Species: mouse (Mus musculus; mammal)
Technique: haematoxylin-eosin, 8 µm thick section, paraffin embedding.
The pseudostratified epithelium was initially classified as stratified at the end of the XIXth century because it shows nuclei at different heights in the epithelial layer (see also figure 1). Later, it was observed that all epithelial cells make contact with the basal lamina, so that it was only one cell row with nuclei at different distances from the basal lamina. Then, it was renamed as pseudostratified epithelium.
The pseudostratified epithelium is distributed in several parts of the animal body: upper respiratory tracts (trachea and bronchi), epididymus, Eustachian tube, olfactory epithelium, some segments of the urethra, pharynx and larynx. During the embryo development, the pseudostratified epithelium is also found in structures that start to be formed, such as ectoderm placodes and the neural tube, that develops into the nervous system.
Pseudostratified epithelium is composed of at least two types of cells: columnar or fusiform cells, which reach the apical surface, and basal cells, which apparently do not. However, it has been found that basal cells grow thin apical extensions that reach the apical surface of the epithelium. This has been observed in the epididymus and upper respiratory tracts, but can be a general feature of every pseudostratified epithelium (see Shum et al., 2008).
The height of the pseudostratified epithelium is variable, from dozens to hundreds of µm. The thinner usually are less than 30 µm in height and 2 to 3 layers of nuclei. They are observed in the otic vesicles, neural plate and initial expansions of the ectoderm to form organs such as glandular ducts and epididymus. The middle height pseudostratified epithelium, between 30 and 60 µm, and 4 to 6 rows of nuclei, are found in the mammal neural tube. The thicker pseudostratified epithelium are a layer with more than 100 µm in height, with 8 to 9 rows of nuclei, and can be found in the neural tube and in the retina epithelium. The density of nuclei in the epithelial layer is also variable. It is interesting that the position of nuclei can change in the epithelial layer depending on the physiological stage of the cell. These movements are known as interkinetic movements. They are usually related with cell division, when nuclei move upward for mitosis and cytokinesis.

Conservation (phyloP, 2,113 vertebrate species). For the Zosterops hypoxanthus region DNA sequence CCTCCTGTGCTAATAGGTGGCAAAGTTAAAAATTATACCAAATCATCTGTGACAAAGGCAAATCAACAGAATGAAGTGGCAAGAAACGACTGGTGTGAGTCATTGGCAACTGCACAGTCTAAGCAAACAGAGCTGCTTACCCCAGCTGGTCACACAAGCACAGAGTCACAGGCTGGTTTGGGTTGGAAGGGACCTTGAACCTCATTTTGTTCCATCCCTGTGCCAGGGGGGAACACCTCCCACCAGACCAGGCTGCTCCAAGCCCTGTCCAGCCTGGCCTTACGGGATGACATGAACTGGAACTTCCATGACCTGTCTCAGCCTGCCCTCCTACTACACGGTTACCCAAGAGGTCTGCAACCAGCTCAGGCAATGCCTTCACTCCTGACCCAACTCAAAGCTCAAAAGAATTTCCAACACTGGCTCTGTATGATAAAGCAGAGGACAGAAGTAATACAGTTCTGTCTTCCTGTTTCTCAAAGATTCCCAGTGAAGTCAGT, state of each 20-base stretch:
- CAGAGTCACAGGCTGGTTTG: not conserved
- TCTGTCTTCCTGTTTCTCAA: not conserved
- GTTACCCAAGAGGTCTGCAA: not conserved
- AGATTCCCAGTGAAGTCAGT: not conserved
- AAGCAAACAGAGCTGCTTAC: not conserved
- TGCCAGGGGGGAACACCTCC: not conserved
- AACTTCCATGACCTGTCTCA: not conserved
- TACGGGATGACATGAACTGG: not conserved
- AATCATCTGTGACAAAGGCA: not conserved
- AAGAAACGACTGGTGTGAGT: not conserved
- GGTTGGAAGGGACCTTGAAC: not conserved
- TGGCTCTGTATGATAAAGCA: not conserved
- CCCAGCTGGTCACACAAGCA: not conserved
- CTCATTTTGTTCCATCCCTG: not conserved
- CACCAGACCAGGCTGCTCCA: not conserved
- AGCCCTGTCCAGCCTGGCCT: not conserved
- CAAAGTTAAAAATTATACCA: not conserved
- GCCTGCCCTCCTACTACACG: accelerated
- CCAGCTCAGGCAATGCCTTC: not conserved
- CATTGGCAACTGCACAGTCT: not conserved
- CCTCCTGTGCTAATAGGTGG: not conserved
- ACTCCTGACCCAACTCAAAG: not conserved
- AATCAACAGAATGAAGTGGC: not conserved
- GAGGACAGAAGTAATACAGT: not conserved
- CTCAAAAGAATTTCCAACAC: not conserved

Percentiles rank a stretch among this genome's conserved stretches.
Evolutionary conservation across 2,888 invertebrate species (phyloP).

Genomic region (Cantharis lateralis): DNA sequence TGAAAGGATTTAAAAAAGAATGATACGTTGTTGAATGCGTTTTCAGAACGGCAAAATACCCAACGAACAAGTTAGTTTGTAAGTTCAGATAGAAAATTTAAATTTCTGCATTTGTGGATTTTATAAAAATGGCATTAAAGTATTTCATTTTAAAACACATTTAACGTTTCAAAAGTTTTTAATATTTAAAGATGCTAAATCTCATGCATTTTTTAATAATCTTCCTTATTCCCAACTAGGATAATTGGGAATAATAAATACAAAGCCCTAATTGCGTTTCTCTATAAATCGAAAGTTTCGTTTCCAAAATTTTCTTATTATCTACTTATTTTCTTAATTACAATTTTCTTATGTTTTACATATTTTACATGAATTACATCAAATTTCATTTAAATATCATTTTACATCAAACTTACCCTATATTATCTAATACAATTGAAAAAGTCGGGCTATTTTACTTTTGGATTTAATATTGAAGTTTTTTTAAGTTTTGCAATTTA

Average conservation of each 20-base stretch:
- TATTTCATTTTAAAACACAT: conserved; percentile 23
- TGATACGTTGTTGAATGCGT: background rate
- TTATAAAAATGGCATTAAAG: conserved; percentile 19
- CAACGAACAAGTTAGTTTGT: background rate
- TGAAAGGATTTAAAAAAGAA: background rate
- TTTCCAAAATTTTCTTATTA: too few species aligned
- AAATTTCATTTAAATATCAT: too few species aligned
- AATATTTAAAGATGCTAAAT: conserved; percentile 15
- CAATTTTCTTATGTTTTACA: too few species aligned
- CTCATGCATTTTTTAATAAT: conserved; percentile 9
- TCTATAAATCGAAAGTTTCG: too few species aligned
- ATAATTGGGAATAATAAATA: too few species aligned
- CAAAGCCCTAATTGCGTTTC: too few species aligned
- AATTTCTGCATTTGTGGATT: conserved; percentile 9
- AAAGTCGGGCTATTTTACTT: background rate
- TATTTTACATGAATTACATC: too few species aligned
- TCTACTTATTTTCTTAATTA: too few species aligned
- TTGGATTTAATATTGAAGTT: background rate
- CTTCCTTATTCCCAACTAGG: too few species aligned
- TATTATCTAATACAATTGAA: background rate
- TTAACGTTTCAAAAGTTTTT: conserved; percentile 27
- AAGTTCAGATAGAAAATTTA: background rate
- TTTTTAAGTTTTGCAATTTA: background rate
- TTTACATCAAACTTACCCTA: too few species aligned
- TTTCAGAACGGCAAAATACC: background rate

It is common that the cells of pseudostratified epithelium bear cilia, for instance in the respiratory ducts, or stereocilia as in the epididymus. However, the final part of the urethra shows no apical specializations. In the apical domain of the epithelium, there are cellular junctions, such as tight junctions and adherent junctions, to keep cells together. The centrosome is usually found near the apical domain of the cell, where it is thought to be involved in the cilia formation (but not stereocilia). The Golgi apparatus is also located in the apical part of the cell. However, mitochondria and endoplasmic reticulum are distributed through the cell cytoplasm.
There is a high cellular proliferation in the pseudostratified epithelium. During development, pseudostratified epithelium is found in those regions where new organs are emerging. For example, it is found in the otic and optic placodes, and in the expansions that develop into the liver and pancreas. Pseudostratification may be due to the high proliferation rate of columnar epithelia that need to accommodate the new nuclei in the layer at different heights. Pseudostratification may be transient during development. For instance, the expansions that give rise to the liver and respiratory bronchioles during development are initially pseudostratified, but are later transformed into columnar or cuboidal epithelium.
Norden C. 2017. Pseudostratified epithelia – cell biology, diversity and roles in organ formation at a glance . Journal of cell science. 1-5 doi:10.1242/jcs.192997.